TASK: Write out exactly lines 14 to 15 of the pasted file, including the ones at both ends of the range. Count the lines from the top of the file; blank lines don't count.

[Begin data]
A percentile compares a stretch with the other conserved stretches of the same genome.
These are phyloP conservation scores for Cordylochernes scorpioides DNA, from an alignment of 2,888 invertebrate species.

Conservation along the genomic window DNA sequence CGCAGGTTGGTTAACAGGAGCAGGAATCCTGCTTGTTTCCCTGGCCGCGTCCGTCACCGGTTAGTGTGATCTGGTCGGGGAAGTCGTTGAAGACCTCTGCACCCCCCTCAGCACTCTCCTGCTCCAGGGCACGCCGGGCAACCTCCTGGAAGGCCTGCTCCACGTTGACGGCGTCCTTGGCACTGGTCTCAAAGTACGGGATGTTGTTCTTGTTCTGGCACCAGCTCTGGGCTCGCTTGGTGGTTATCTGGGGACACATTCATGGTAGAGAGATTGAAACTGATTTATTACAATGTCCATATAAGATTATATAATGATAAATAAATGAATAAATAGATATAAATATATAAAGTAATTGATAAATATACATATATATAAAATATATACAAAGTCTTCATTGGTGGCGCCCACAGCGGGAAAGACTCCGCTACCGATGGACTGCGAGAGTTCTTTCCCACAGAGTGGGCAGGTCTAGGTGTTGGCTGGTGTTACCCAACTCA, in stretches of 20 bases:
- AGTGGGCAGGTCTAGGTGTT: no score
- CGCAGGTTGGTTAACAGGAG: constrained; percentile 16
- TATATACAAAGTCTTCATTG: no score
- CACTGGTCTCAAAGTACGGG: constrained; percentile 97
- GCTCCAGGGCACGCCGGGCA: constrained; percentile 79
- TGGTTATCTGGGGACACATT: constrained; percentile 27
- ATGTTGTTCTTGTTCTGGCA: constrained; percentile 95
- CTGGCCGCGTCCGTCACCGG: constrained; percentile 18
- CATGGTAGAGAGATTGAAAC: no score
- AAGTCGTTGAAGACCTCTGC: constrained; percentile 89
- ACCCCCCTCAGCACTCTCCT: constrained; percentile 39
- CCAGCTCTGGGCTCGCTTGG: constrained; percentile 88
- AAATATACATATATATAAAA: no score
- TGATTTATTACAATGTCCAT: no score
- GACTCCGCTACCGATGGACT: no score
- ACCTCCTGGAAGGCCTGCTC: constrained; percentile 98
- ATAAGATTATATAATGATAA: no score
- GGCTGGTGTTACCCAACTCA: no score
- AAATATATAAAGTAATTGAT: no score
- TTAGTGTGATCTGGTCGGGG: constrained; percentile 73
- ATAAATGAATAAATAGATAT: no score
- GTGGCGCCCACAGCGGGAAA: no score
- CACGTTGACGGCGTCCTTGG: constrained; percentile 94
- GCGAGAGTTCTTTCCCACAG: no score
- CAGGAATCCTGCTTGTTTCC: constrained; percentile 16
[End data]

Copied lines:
- ACCCCCCTCAGCACTCTCCT: constrained; percentile 39
- CCAGCTCTGGGCTCGCTTGG: constrained; percentile 88